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Building Leadership Character

Building Leadership Character

April 2018 | 288 pages | SAGE Publications, Inc
Extending beyond traditional leadership books to offer readers a path for developing their own character, this compelling new text uses a storytelling approach and real-world cases to explore different dimensions of leadership character. With a clear, student-friendly writing style, bestselling author Amy Newman deftly captures various approaches in which corporations and people respond to situations in difficult times and learn from mistakes. Using real companies and situations, each chapter examines a leadership character dimension such as accountability, integrity, authenticity, and courage. Readers will learn to develop their own character, emotional intelligence, and leadership skills as they engage with assessments, reflection opportunities, and exercises.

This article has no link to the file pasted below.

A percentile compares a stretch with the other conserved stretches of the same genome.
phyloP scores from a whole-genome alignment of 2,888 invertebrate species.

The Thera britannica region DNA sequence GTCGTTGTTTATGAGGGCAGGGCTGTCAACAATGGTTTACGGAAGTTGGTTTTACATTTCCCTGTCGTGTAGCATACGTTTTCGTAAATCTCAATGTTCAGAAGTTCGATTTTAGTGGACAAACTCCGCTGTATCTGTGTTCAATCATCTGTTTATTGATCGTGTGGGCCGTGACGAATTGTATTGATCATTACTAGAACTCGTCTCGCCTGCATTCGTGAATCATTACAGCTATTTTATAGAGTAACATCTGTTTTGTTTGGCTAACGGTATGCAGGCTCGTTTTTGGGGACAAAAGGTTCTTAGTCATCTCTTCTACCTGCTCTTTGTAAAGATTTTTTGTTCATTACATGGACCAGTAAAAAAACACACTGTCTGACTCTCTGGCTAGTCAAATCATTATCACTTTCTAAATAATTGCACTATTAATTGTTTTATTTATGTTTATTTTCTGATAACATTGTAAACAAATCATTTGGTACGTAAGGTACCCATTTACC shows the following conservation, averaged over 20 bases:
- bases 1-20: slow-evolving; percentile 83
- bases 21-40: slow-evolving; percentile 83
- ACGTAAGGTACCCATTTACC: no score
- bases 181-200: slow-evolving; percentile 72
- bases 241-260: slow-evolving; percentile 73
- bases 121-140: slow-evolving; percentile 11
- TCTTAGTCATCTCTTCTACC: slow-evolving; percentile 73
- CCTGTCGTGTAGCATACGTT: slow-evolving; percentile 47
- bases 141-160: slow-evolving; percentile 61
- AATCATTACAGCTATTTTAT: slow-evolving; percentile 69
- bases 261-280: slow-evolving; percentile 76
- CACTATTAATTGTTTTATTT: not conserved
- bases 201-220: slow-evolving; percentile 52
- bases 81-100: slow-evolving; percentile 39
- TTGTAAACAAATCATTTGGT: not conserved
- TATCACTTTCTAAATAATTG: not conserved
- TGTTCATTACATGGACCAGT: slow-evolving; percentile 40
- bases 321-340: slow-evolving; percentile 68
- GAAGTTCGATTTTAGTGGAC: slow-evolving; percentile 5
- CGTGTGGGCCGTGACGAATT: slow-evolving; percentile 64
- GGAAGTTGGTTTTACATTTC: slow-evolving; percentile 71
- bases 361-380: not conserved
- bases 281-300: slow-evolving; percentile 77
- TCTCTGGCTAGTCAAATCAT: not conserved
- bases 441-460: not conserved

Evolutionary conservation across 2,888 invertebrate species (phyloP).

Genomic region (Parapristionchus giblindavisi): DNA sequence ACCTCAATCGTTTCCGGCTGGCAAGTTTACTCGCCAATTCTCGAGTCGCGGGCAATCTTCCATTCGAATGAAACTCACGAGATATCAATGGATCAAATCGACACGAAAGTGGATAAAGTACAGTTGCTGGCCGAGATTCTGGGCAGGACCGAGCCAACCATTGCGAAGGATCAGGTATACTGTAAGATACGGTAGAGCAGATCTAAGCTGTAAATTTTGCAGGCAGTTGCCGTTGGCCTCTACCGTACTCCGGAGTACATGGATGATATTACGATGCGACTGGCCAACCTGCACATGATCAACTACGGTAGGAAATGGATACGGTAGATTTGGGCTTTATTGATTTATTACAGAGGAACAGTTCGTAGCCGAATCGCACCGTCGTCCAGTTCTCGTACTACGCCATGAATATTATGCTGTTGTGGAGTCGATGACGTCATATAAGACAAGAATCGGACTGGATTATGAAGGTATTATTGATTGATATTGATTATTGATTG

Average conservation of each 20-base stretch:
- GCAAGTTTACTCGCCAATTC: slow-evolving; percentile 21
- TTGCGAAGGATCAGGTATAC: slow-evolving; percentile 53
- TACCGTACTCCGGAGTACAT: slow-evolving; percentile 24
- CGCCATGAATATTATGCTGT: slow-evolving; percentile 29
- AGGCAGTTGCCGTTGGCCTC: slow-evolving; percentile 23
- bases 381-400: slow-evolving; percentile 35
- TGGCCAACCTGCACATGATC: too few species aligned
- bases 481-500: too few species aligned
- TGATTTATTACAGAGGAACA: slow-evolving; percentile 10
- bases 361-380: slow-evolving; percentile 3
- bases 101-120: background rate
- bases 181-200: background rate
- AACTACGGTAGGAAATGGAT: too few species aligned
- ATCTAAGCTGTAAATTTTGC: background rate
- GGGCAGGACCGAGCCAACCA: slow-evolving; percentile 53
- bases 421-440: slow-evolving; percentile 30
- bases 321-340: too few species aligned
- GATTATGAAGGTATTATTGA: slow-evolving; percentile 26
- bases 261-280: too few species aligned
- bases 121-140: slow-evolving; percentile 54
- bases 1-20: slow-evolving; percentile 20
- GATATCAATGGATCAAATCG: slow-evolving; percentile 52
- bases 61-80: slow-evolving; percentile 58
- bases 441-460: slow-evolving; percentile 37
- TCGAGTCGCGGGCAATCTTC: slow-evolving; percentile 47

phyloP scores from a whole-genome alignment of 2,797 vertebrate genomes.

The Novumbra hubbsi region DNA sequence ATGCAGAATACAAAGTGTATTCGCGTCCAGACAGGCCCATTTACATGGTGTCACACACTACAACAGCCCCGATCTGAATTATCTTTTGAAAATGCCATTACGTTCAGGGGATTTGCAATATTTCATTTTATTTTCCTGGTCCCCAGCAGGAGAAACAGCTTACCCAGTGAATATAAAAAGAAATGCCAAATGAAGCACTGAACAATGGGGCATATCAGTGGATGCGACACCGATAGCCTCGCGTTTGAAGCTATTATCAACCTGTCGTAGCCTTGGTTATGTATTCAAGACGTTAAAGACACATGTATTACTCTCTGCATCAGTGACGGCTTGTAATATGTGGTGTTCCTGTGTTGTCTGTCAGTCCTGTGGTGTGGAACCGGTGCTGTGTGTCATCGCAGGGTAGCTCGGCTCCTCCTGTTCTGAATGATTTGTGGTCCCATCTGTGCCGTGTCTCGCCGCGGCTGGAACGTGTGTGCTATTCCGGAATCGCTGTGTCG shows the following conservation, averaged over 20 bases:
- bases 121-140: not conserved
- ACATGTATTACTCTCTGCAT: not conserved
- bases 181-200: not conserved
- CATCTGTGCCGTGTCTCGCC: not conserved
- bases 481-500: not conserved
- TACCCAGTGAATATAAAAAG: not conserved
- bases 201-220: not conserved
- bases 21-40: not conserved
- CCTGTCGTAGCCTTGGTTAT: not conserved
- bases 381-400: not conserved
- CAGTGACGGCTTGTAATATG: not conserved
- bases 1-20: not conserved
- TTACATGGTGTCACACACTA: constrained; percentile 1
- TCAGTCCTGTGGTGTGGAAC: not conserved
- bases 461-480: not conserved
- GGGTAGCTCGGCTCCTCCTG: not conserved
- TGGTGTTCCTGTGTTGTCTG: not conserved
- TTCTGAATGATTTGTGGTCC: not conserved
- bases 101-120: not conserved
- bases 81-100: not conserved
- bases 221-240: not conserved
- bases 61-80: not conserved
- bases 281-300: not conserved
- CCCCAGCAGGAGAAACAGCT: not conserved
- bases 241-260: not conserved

Chapter 1. Leadership Character in Context
Chapter Overview

Leaders Choose Character

Leadership Theories Have Evolved

Dimensions Focus Our Efforts to Develop Character

Leadership Character Has Organizational and Personal Benefits

Judgment Contributes to Ethical Decision Making

Corporate Failures Teach Us About Character—and About Ourselves

Learning From Corporate Failures

Respecting and Learning From Failure



Chapter 2. Learning Character Lessons From Failure
Chapter Overview

Failure Is Critical to Success